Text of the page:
Liz Spear Handwoven


Fiber Day Fashion Show

In 1999, a friend named AnneMarie Williams asked me to help her produce an educational Fashion Show, as a part of the Southern Highland Craft Guild's Special Event, Fiber Day, a month later. I agreed, and we all had fun, presenting the work of over 20 Guild Members in Fiber, mixed, in some 30 outfits, modelled by AnneMarie and a couple of other friends and staff from the Folk Art Center. I put together outfits, wrote the commentary, and read said commentary, to the applause of the two dozen or so folks who squeezed into the old Library. Little did we know that a gentle monster was born. Everyone was so glad that someone was willing to carry the ball, so to speak, that I get to produce this event, and play with everyone else's clothes, and make outfits, and squeeze as much educational information into the commentary as I possibly can, to my heart's content: a benevolent dictatorship.

2005 Fashion Show

A few years later, I realized that producing the Fiber Day Fashion Show (which became a stand-alone event, the day after Fiber Day, in 2003) is my volunteer gig for the year to give to my organization, the Southern Highland Craft Guild. I begin by sending out a letter in February or March, to all of the Fiber Members, asking them to participate by making a special piece, or arranging to have a good selection of work in Allanstand, the Guild shop located in the Folk Art Center. Four days before the show, I move a couple of garment racks, and extra hangers and lots of pins and cards and markers over to the Folk Art Center, and I check out the pieces sent in, early. The next two days, I spend pulling and recording outfits, mostly made up of work from Allanstand, and AnneMarie (head model wrangler) comes over to help do the final organization, and assign outfits to the models. THEN, I write the commentary, some 10-12 hours. The last couple of years, Neal Howard has come over to help make up outfits, and model, or help backstage, or whatever needs doing. Her laughter and unerring eye for color have injected new energy into the Fashion Show. In 2005, we presented a retrospective collection of the work of Jimmie Benedict, a Life Member of the Guild, living in Reno, NV, who continued to send pieces for the Fashion Show, often the showstopper of the year. Not only did Jimmie collect a number of garments and accessories, from over 35 years of work, but also wrote notes on each piece, modelled, and had a great time.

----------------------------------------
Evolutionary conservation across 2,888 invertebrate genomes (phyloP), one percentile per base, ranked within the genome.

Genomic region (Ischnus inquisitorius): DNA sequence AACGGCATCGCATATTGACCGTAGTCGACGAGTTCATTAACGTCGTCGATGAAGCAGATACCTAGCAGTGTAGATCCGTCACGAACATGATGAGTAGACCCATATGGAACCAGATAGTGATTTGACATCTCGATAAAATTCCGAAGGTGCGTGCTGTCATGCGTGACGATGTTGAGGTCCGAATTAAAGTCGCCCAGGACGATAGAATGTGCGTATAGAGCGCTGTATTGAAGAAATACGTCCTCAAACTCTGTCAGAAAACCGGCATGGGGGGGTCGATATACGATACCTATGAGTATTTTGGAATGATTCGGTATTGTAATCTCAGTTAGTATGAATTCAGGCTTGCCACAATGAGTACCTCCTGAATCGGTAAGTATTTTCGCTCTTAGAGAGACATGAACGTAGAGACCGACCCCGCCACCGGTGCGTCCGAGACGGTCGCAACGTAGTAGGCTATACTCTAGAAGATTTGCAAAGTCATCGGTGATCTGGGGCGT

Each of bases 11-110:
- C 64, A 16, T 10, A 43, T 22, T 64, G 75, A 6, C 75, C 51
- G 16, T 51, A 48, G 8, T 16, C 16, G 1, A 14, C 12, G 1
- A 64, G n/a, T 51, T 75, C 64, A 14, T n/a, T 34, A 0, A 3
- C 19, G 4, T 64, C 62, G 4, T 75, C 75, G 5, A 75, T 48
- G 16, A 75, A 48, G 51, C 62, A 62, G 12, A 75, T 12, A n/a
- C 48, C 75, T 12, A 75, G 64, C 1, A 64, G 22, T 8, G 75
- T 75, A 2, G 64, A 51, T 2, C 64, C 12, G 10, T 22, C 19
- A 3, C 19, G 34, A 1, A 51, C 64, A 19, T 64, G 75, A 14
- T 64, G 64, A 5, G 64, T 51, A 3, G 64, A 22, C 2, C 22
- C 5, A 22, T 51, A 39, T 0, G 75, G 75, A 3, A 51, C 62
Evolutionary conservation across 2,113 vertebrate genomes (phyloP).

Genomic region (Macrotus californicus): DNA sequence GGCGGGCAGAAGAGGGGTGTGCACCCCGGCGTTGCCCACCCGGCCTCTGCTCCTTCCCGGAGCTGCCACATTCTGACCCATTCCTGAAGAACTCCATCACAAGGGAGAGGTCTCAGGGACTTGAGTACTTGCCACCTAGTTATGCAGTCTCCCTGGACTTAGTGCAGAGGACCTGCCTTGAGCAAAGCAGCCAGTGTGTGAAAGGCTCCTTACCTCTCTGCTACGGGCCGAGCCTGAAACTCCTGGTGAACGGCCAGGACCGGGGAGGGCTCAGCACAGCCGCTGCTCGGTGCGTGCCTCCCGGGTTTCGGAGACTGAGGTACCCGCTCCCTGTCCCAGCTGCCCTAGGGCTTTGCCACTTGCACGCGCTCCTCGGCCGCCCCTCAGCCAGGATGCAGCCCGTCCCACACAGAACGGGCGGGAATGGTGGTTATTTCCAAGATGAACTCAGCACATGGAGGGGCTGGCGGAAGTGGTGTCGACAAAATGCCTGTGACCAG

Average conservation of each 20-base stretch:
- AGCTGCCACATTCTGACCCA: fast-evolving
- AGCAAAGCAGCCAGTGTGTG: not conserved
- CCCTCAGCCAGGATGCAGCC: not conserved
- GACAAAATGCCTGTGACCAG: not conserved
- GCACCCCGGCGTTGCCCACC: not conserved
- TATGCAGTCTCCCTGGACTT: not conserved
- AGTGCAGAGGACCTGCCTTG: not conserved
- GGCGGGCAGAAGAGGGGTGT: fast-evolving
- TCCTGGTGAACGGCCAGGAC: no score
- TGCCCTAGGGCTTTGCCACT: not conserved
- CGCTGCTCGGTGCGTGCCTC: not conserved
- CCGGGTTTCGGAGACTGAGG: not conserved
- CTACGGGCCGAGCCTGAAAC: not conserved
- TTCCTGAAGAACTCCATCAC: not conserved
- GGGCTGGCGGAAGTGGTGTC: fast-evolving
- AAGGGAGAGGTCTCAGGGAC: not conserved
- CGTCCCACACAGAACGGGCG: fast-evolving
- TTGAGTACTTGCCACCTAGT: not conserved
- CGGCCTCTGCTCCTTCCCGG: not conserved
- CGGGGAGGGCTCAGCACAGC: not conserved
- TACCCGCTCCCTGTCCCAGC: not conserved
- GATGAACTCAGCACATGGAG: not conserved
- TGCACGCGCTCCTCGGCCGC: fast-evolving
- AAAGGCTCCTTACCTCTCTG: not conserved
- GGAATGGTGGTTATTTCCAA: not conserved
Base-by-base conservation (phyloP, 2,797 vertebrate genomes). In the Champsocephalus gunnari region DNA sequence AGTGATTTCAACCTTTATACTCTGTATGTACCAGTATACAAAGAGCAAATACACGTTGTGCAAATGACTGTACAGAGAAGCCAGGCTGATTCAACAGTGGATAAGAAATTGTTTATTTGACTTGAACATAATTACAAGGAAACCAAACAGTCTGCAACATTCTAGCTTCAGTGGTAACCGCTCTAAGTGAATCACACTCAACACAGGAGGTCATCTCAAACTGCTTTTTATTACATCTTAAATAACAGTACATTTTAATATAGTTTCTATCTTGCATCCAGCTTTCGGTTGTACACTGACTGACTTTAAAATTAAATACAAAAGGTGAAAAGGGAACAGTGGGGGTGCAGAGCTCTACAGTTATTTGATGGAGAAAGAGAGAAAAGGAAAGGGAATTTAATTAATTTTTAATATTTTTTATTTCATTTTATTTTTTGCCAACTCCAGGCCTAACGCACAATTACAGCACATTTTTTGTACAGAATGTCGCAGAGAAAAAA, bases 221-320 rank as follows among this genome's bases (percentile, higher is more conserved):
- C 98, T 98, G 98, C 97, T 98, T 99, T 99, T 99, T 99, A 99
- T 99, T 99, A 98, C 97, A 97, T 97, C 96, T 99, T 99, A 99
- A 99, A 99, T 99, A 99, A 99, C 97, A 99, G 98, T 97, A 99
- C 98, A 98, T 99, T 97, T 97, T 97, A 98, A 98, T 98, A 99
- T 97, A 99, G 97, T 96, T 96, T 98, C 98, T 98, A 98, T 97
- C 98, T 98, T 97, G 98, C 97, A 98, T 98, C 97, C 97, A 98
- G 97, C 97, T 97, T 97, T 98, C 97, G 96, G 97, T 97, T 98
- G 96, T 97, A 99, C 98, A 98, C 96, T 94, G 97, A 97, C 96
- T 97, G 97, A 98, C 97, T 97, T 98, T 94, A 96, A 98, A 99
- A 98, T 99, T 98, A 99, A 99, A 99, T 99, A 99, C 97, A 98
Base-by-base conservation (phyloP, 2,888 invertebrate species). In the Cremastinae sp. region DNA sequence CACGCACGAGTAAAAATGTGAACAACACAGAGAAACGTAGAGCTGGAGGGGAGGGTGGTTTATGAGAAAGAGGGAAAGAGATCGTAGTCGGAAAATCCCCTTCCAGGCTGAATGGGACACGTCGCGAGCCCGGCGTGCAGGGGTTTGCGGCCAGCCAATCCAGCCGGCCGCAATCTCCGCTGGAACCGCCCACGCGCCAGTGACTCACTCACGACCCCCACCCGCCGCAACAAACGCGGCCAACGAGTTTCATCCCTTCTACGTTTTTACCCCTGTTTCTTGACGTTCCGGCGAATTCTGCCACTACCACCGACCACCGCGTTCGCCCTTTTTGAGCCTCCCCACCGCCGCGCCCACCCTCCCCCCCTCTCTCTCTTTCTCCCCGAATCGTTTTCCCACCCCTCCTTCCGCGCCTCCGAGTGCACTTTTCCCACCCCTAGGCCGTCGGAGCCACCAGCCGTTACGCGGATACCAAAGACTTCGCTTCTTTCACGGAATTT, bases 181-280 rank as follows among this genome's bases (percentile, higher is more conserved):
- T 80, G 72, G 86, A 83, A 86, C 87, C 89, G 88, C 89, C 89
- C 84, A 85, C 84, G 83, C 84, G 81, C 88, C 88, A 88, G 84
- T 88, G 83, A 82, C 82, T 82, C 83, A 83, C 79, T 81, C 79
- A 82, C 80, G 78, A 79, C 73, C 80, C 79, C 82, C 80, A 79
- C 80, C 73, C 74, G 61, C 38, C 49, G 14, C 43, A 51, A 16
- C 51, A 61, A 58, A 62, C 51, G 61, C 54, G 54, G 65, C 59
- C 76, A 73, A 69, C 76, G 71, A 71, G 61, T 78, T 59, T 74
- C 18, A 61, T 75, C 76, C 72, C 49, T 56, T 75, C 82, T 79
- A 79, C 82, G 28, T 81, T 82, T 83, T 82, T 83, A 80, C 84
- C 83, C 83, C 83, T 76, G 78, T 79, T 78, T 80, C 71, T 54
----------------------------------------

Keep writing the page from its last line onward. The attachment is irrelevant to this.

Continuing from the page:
Mothers' Day, May 14, 2006: We presented the work of 39 Guild Members to nearly 200 people, including a separate display of fine beadwork jewelry and handwoven and felted scarves.